Here are ten questions for students wanting to check their understanding on supply-side economic policies .... and improve their bobble shoot tekkers at the same time! Courtesy of our sister site Zondleread more...»
Here are some news clips on the sharp fall in measured unemployment and a record rise in employment in the UK economy at the end of 2013. Students can find revision notes on unemployment using this linkread more...»
It was no surprise when the latest release of unemployment and employment data for the UK labour market up to the end of 2013 made headline news across the media. There was a dramatic decline in the labour force survey measure of unemployment and news of a record level of employment.
Many teachers will be covering unemployment as part of their AS macro course - I have put together six updated charts into a PowerPoint file for those who want to integrate the data charts into their teaching. Download using the link below:
PowerPoint file on Unemployment
The concept of the’ output gap’ is central to mainstream macroeconomics. It is not merely of academic interest. The Office for Budget Responsibility (OBR) has a specific requirement to estimate the output gap, which it defines formally as “the difference between the current level of activity in the economy and the potential level it could sustain while keeping inflation stable”. The output gap is a key consideration for central banks around the world. If output is well below its potential, interest rates should be kept low, to try to stimulate the economy. And a large output gap should keep inflation low. Prices are hard to put up in a depressed economy.read more...»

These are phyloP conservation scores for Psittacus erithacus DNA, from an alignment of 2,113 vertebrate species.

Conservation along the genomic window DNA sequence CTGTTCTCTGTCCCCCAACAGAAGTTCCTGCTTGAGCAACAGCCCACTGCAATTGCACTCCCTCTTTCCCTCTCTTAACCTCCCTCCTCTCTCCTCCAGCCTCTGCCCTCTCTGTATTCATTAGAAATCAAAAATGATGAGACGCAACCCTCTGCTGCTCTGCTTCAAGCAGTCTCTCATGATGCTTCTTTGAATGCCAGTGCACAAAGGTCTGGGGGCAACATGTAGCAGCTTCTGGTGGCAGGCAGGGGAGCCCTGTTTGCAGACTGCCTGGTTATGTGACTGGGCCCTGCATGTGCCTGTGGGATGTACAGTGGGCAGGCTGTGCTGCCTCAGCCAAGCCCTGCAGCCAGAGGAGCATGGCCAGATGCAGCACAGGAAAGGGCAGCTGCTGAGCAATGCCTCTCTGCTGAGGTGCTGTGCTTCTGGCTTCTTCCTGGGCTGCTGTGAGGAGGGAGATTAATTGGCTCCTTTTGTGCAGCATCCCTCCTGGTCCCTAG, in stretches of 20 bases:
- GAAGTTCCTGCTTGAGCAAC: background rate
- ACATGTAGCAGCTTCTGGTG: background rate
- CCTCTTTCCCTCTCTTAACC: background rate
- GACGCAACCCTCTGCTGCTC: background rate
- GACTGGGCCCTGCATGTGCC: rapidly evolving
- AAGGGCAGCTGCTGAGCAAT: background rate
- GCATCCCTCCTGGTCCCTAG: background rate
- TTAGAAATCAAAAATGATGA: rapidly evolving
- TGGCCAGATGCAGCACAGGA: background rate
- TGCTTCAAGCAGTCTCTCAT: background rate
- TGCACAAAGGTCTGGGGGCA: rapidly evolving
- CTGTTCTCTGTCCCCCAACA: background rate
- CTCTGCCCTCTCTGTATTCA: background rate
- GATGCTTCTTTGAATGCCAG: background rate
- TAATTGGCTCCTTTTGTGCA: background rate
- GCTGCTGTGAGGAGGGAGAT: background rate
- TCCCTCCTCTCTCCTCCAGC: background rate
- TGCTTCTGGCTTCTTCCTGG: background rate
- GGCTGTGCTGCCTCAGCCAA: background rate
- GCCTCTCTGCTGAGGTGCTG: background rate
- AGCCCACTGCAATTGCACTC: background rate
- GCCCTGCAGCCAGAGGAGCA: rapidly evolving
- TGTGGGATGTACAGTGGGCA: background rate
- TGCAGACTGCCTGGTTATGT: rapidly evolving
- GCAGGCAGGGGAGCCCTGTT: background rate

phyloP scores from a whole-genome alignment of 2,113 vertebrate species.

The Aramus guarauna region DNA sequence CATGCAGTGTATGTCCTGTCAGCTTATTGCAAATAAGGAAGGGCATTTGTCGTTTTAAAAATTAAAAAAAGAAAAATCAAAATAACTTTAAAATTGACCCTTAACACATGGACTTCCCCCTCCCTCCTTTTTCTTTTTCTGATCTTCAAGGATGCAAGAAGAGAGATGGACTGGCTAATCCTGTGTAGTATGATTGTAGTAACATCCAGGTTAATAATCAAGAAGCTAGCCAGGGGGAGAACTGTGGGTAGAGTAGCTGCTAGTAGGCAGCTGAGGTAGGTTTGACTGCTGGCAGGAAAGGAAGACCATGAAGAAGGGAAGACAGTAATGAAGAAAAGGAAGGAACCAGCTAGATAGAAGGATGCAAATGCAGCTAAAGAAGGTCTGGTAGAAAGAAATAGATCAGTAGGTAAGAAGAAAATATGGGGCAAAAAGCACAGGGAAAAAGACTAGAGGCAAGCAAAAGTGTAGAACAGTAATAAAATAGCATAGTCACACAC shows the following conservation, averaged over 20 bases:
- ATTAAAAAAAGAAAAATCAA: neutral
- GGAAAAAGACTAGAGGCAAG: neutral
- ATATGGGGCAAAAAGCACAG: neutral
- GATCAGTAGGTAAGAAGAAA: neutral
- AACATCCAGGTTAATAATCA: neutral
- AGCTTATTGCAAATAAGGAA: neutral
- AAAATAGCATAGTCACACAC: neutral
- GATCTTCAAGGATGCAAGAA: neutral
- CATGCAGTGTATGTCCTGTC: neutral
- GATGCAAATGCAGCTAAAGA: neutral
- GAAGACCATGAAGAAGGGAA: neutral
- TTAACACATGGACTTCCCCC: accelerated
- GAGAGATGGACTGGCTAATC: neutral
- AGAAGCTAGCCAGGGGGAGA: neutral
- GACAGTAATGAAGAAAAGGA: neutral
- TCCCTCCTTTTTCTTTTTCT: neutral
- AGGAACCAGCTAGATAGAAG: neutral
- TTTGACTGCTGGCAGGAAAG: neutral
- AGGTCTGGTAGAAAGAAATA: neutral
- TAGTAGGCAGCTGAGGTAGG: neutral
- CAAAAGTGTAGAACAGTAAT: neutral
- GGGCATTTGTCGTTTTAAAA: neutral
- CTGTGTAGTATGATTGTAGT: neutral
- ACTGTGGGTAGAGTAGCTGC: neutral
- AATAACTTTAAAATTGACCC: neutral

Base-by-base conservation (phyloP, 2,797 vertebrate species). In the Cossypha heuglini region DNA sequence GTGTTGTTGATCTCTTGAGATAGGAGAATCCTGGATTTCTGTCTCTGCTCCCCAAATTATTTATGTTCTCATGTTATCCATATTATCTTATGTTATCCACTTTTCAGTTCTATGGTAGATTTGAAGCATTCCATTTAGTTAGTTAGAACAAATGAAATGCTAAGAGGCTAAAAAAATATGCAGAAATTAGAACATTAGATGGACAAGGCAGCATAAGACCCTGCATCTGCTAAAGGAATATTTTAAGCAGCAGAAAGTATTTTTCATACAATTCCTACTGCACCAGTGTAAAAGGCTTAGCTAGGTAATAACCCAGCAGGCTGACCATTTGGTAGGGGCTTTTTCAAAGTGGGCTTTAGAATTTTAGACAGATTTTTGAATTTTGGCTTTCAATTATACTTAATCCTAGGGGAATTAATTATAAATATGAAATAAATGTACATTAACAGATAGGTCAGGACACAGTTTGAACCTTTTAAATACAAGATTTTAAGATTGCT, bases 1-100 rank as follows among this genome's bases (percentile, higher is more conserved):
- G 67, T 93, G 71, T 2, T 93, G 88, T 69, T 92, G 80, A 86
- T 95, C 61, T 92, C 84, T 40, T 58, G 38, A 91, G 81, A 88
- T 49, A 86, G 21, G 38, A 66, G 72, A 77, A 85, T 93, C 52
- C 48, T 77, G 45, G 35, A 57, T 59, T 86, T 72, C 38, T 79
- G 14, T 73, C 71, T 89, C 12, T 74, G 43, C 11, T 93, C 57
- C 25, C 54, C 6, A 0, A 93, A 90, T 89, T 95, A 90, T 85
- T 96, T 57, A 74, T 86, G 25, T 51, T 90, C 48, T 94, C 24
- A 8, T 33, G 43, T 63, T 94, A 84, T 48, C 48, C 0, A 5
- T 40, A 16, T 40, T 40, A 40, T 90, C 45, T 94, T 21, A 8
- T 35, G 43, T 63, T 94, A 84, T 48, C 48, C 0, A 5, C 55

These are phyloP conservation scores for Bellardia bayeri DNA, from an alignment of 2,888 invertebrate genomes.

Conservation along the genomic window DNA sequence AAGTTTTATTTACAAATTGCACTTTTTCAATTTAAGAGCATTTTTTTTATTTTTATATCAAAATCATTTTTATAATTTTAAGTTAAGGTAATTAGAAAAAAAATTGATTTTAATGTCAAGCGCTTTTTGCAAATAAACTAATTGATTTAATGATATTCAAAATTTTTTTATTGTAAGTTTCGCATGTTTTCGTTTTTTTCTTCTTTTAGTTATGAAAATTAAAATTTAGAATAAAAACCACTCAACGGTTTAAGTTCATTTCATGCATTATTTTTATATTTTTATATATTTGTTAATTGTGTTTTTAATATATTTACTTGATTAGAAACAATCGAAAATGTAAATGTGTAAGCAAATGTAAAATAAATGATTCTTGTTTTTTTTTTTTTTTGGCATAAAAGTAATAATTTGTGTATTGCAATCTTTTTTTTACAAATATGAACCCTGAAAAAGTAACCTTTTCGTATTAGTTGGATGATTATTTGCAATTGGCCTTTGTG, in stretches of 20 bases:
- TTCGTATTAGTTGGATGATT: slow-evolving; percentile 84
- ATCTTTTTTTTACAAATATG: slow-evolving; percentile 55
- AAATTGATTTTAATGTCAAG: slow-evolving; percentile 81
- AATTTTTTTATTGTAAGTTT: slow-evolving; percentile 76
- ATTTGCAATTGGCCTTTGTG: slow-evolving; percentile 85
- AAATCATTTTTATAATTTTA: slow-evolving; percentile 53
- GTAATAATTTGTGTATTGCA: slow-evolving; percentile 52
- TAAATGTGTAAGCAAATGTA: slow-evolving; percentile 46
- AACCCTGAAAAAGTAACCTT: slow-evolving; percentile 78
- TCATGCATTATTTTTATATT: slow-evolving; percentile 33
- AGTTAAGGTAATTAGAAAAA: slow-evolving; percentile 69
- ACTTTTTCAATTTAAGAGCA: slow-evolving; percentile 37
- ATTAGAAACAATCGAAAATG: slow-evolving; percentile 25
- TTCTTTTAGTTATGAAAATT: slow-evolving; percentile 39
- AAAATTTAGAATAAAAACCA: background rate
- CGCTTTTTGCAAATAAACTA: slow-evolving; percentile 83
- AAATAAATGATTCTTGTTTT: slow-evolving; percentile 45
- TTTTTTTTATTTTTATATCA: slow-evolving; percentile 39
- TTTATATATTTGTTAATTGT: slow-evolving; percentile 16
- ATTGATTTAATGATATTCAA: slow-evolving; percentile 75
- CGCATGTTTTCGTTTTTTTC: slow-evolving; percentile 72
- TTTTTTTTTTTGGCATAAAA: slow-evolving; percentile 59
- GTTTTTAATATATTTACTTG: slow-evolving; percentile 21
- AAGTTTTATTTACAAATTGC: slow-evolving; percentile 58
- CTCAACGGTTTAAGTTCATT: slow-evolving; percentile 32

On the 1st January 2014, Latvia became the 18th country to enter the single currency Euro area, joining Estonia who adopted the Euro four years ago. How will it affect the economy? Are the forecast benefits greater than the costs and risks? Here are some resources on the issue:read more...»
We have been discussing the economics of innovation in class in the last few days. I came across this short talk given by David Rowan, editor of Wired magazine. What sets disruptive entrepreneurs and innovators apart from the rest? In his INK talk, David Rowan, editor of Wired UK, asserts it’s a “healthy disregard for the impossible” and offers nine tips for cultivating that mindset.read more...»